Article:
And it is economics and education which is why we ostracize people with shame and labeling as the writer shared in his essay.     Look a the tale of the two Mayors.  In Nashville we are in the middle of a scandal with regards to the Mayor and her indiscretions. The Mayor in Seattle suddenly prior to the election found himself in a scandal.  One that suddenly emerged  after years of being in the Legislature  and finally his enemies found the smoking gun, he molested his foster kids.  Now why this was never brought up for years is beyond my reasoning and given that few liked him it had to be that when he set foot in Seattle itself the city turned at the time the city was turning into the Amazon. and the conflicts over gentrification grew.  Coincidence?  The same for the Mayor here.  Gentrification brings enemies and transit bills, public hospital changes and suddenly a long term affair comes public. Coincidence?  But here in Nashville there is  full on TBI investigations and the City Council has  a panel as well.  In Seattle ours was all done in the public arena, Murray's accusers never even made it to civil court.  Only when the Portland Social Worker report was "found" did he step down.  Politics does make for strange bedfellows and well at least Barry's was with a peer.  One point - Nashville!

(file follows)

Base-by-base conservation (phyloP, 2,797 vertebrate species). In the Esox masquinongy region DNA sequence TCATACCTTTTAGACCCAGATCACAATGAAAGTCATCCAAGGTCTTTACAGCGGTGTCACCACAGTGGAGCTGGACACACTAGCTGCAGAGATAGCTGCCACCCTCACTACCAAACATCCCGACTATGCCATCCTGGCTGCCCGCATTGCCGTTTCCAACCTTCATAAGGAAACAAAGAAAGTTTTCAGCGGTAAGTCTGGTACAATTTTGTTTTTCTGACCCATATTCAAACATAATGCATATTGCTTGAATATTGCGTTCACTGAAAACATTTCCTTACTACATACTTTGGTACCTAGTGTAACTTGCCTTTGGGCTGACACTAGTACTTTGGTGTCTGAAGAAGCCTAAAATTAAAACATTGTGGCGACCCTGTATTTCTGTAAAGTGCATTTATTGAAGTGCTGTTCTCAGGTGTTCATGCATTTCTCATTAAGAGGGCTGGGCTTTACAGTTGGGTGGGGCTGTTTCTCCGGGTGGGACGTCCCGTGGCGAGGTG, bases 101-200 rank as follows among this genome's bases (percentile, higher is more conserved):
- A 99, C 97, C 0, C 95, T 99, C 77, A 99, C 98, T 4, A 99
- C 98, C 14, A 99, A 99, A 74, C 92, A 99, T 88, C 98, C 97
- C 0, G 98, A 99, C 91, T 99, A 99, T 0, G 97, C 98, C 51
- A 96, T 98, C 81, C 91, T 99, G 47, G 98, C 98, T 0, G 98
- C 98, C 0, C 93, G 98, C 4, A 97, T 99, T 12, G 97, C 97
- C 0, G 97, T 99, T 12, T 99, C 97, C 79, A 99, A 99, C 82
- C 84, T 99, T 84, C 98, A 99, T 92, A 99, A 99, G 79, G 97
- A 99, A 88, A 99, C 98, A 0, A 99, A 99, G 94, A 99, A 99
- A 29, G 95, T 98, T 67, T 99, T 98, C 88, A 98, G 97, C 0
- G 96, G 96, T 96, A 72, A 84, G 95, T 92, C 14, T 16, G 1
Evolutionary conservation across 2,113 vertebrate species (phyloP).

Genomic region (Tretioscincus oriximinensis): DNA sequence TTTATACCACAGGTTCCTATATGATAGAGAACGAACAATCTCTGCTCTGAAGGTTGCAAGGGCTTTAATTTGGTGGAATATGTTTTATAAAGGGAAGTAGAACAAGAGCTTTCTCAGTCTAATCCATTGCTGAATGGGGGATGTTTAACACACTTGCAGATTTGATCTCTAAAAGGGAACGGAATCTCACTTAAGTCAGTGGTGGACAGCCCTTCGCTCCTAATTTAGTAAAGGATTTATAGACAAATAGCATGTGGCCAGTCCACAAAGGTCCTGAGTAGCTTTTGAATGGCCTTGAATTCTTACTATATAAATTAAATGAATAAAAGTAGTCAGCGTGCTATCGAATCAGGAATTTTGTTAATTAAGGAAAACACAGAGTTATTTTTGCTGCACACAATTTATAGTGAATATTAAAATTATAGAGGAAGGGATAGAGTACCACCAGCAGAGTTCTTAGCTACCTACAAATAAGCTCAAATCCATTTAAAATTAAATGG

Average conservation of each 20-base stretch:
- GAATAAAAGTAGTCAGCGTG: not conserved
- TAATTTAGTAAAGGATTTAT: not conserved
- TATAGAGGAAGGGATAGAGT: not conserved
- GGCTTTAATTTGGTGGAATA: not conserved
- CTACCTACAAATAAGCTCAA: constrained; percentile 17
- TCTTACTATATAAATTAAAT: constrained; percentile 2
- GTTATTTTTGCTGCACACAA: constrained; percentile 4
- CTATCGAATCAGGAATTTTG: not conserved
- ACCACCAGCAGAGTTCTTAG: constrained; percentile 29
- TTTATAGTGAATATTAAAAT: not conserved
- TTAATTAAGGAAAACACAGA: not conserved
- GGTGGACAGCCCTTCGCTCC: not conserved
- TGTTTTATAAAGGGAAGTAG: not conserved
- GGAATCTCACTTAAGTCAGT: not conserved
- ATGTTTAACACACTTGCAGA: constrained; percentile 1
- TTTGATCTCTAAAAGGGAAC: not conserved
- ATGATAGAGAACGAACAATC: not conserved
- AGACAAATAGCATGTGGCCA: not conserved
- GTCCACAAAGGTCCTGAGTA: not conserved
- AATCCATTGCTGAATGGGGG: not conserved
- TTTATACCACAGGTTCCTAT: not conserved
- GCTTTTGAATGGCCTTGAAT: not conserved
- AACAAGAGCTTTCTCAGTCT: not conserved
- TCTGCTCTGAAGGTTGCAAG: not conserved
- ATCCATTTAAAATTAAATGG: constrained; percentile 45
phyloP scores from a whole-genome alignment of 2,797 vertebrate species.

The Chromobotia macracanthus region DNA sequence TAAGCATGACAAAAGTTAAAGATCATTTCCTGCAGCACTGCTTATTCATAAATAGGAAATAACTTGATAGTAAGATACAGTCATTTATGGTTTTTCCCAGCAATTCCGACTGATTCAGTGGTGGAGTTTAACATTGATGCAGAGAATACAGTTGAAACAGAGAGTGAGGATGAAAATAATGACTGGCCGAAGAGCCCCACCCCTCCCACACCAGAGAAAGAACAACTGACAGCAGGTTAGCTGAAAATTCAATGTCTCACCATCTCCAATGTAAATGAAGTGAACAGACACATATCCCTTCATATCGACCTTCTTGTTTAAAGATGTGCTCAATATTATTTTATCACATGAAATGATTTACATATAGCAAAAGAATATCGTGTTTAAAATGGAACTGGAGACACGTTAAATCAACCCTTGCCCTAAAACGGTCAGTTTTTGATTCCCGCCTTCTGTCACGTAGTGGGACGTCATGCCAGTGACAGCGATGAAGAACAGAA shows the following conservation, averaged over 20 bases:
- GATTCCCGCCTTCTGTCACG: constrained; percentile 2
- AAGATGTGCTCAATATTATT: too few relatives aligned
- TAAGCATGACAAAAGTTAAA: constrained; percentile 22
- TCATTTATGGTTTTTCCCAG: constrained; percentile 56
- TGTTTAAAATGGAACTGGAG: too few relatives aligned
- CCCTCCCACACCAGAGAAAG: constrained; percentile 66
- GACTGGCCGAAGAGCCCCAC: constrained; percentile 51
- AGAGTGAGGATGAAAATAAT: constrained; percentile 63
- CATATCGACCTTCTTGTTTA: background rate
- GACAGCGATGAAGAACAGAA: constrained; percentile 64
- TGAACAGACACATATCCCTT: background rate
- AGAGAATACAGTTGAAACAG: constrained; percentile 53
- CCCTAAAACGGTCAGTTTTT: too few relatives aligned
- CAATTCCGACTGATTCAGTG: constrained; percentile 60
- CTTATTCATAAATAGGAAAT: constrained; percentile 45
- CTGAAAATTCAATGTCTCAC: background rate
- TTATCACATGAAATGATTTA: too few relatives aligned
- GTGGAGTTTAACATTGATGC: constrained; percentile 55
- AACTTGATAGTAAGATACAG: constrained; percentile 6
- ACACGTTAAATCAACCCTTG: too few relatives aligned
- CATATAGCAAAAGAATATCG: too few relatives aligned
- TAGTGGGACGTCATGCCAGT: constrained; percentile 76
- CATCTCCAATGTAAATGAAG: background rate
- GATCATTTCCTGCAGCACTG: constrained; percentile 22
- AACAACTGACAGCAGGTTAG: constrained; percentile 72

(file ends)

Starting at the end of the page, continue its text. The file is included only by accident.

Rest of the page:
But of course this is apples to oranges but the division in Seattle around Murray fell to the fact he was openly gay and many thought it was just political enemies doing this until it wasn't.  Seattle doesn't do well with conflict and if two cities share one trait it is passive aggressiveness.  So in Seattle it took awhile and in fact remember how I said in Seattle we destroy you with words not guns one of the accusers was found dead (suicide not murder) and the other is suing for defamation.  We hurt deep in Seattle, in Nashville they just shoot you and anything else you go to Church and its over via forgiveness.  At least that is a better option.  So hey another point Nashville!

We like our truths like our lies, covered by dirt, by history, by whatever we want to lay on top of them that will prevent them from rising to the surface.